I'll first start off by saying that the issue GENERALLY doesn't occur unless I'm doing something remotely stressful for my computer. This issue used to occur whenever it felt it was necessary, however has not occurred completely randomly for a while now (thankfully)

My computer's specs:

CPU: AMD Phenom II X4 960T
GPU: GeForce GTX 760
Memory: 16 GB RAM
Resolution Used: 1680x1050, 59Hz (strange number for refresh rate?) res is highest for monitor
Nvidia Driver version: 331.65 OS: Microsoft Windows 7 Ultimate (64-bit)

Sometimes I will be able to go 2-3 games (about an hour, depending) and sometimes it will go maybe one game (20-30 minutes) and then my computer will run sluggishly and leave me unable to do much of anything.

I can sometimes interact with programs at a very basic level (maximizing, minimizing), and I usually cannot close them in any way, not even through Task Manager.

The highest temperature my GPU reaches is 76C, with the average being around 73C. During the time the temperatures are around 73C, my GPU's RAM usage is anywhere between 1250-1300 (out of 2GB).

My CPU's temperature never goes over 60C, thankfully.

The PSU should be fine. It's very mildly dusty but I feel as though that would not be causing this problem... I will clean it out as soon as everything else has been ruled out. Honestly I have no clue how to test the PSU for problems - same goes for my Motherboard.

I cannot really think of what could be causing these freezes otherwise.

Event Viewer details:
EventID: 1 - VDS Basic Provider (I've no clue what this is)
EventID: 3 - Kernel-EventTracing (Again, lost)
EventID: 8003 - bowser (this seems fishy)

and the one critical that I know others have been dealing with as I've browsed some other responses on the web: EventID: 41 - Kernel-Power

any help to solve this problem would be GREATLY appreciated.

  • Wlecome to SuperUser.com. As-is this question shows a lack of research effort (IMO), and the really doesn't contain a question. "My PSU should be fine", OK, but did you try another, known-good PSU to rule it out? How about Memory tests? Disk checks? Googling the events you listed? As best I can tell, so far you just looked at the temperatures, the event logs, and some dust. :) – Ƭᴇcʜιᴇ007 Nov 2 '13 at 2:27
  • ... I cannot even begin to tell you how many topics I've looked through to see if I can solve this issue. As for physically sitting here and switching parts in and out - no - I have not done this because I am unfortunately not capable of spewing money from my pores (yet, anyways ;) so just going out and buying a new PSU when that may not even be the issue would be quite the idiotic action for me to take, IMO. I was hoping to get some further confirmation from someone that may have dealt with such things before and some tips on how to possibly go about things w/o spending money first. – GrowingCode247 Nov 2 '13 at 2:36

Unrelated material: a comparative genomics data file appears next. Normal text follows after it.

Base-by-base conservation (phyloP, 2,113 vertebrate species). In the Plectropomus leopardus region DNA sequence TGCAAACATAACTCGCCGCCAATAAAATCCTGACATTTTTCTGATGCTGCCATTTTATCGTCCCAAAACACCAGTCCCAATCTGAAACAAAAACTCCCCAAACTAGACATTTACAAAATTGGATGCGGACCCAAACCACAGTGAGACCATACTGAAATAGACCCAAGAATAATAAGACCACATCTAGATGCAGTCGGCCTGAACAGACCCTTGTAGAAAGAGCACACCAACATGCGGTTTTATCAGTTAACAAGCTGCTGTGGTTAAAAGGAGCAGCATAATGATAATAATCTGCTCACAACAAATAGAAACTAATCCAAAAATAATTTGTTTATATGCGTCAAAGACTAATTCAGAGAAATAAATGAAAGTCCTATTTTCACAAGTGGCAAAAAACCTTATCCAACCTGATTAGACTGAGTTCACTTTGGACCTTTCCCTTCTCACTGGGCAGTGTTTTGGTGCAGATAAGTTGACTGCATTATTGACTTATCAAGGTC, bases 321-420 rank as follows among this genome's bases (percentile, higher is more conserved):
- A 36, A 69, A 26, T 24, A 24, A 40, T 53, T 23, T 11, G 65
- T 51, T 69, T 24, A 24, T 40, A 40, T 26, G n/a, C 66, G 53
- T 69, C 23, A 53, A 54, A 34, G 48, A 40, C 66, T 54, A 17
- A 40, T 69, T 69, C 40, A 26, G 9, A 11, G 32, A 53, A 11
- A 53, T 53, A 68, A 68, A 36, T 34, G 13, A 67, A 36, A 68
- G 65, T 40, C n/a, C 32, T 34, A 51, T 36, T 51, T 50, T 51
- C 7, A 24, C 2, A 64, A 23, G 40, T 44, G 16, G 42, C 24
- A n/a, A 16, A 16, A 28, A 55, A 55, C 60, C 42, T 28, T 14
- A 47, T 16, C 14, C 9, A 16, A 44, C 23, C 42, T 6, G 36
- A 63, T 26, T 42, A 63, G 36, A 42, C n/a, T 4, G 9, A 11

I would suggest first you make sure if its a software issue or Hardware.. Go software troubleshooting first : Its a long list to pin point generic slow down as you posted could be any one of the installed application or driver may be the culprit.

How old is you Windows installation and if you use it for gaming i suggest you go for a windows re installation after backing up your data Its relatively easy.

If unwilling to format than i suggest go for VHD boot windows 7 without formatting your main installation, i.e Dual boot which you can revert afterwards

Before that i would try running disk clean, disk-check and memtest if not done recently ( may be prime95 test here afterwards) and i hope you are not overclocking

If you still need to go for a hardware troubleshooting than i suggest you start with processor : prime95

  • I believe I will leave reformatting for last (or will go for a VHD boot). I just did a disk check (sheesh such a lengthy process. Been a while). Everything checks out fine with the HDD. Good to know that's not the issue. Next up are the motherboard and PSU. Any way to check for PSU/ MOBO instability before I go any further? – GrowingCode247 Nov 3 '13 at 1:58

After perusing the BF4 Reddit some more, I came across a few people that responded to a post there and they said that they were having the same problem as myself. One of them had the same specs as my rig (CPU, GPU, MOBO), the other did not. I went ahead and assumed that since everything was the same with the one person except for my PSU, I decided to switch it out.

Turns out it was indeed the PSU. I have not had my computer hang up even once since switching the PSU out. Not from BF4, not from anything else.

Thanks for your guys' input! Will definitely come here for help in the future :)

** Turns out the issue was a lack of proper voltage getting to my parts (probably mainly my GPU) and just made my computer run sluggishly until I couldn't do anything.

I had a Diablotek PSU originally... Definitely do not recommend and am going to stay away from Diablotek in the future!

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